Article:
Thousands of Ukrainians oppose eviction of ‘pro-Russian’ church monastery

Kyiv, Mar 29 (EFE).- Thousands of followers of the Ukrainian Orthodox Church were gathering on Wednesday at the Kyiv Monastery of the Caves for what could be the last service to be held at the historic church.

Because of its affiliation with the Moscow Patriarchate, the UOC’s monks – whom the Ukrainian government accuses of being pro-Russian – are facing eviction from the 11th century monastery, which occupies a prominent role in Eastern Orthodox Christianity.

The UOC on Wednesday filed another appeal against the government’s decision not to renew an agreement allowing the monks to run the monastery.

“We have been coming here every Sunday since we were born; it is very important for us and for our families,” says Anastasia Batenko, who joined her siblings Barbara and Sergei in a display of solidarity with the priests at the Monastery of the Caves.

The Batenkos want the government to rectify the situation so that they can keep practicing their life-long faith and keep praying “in our church.”

“Of course there are collaborationists (with Russia), but that does not mean that the whole church is collaborationist; look at us, we are ordinary Ukrainians,” Batenko says.

The Bishop Pavlo and other Orthodox monks and priests at the monastery have repeatedly said that they will not leave the church, which was raided late last year by the Ukrainian intelligence services who said they had found Russian propaganda material.

Since the beginning of the invasion in February 2022, Ukrainian authorities have arrested several members of the Orthodox Church clergy they accused of blessing the invading Russian army and of leaking information to enemy forces.

The UOC, which until recently held a majority in the country, broke with Patriarch Kirill and the Russian Orthodox Church in May last year in protest at the Orthodox religious leader’s fervent support for his country’s aggression against Ukraine.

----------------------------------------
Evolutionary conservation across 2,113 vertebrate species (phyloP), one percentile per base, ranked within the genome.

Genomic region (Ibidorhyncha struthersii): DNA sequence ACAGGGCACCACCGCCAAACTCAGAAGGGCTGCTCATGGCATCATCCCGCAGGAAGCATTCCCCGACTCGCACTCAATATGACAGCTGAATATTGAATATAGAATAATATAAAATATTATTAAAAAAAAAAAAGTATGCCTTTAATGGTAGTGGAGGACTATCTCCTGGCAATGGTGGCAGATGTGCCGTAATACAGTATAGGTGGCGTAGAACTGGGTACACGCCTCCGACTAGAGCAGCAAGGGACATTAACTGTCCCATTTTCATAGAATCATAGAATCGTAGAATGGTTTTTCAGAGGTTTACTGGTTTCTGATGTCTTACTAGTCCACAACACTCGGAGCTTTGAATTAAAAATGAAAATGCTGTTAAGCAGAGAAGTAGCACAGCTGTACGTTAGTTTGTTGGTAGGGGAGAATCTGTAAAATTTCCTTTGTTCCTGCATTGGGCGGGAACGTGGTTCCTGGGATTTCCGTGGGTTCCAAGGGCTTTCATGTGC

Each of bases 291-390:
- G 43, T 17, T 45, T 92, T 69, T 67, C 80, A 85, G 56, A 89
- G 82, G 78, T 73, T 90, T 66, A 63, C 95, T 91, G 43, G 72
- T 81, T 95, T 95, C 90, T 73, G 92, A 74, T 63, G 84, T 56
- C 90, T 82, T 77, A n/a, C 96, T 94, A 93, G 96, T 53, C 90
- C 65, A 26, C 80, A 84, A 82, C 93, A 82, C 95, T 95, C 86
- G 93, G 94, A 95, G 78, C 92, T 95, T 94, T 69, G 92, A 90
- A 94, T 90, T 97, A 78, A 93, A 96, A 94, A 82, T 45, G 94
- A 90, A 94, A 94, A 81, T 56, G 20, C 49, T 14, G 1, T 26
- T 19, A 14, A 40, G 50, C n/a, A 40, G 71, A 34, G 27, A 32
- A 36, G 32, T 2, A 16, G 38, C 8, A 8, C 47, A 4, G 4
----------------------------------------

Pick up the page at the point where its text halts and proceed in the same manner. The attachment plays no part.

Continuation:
But some experts have warned that this unilateral break has no canonical effect, and many observers in Ukraine doubt its authenticity, as the church’s hierarchy has consistently been publicly sympathetic towards Russia until very recently.

“If there are FSB agents, let them be tried and punished, but they can’t make this whole church pay,” says another of the parishioners who came to the monastery on Wednesday to show their opposition to the government’s eviction plans.The Ukrainian government insists there are Russian secret service agents among the church’s elite.

In 2018, Kyiv created its own Orthodox Church that is independent of Moscow’s influence, which was recognised a year later by the Ecumenical Patriarchate of Constantinople.

That breakaway church has seen its numbers grow since Russia launched its invasion, but many Ukrainians are faithful to their tradition and want to remain as part of the UOC.

Former Ukrainian intelligence officer and former presidential advisor to Ukrainian president Volodymyr Zelenskyy, Oleksii Arestovych, is one of the most popular Orthodox voices in the country.

In one of his latest public appearances, Arestovych said that allegations of the UOC elite collaborating with Russia have been proven, while the families of many Ukrainians who have died fighting the war want to bury their sons and husbands in their churches.

“I don’t think everyone there is KGB, but there are undoubtedly many who sympathize with the Kremlin,” Arestovych said of the congregation’s hierarchy.

“It is a difficult task for our state and our society,” the former presidential adviser said. EFE


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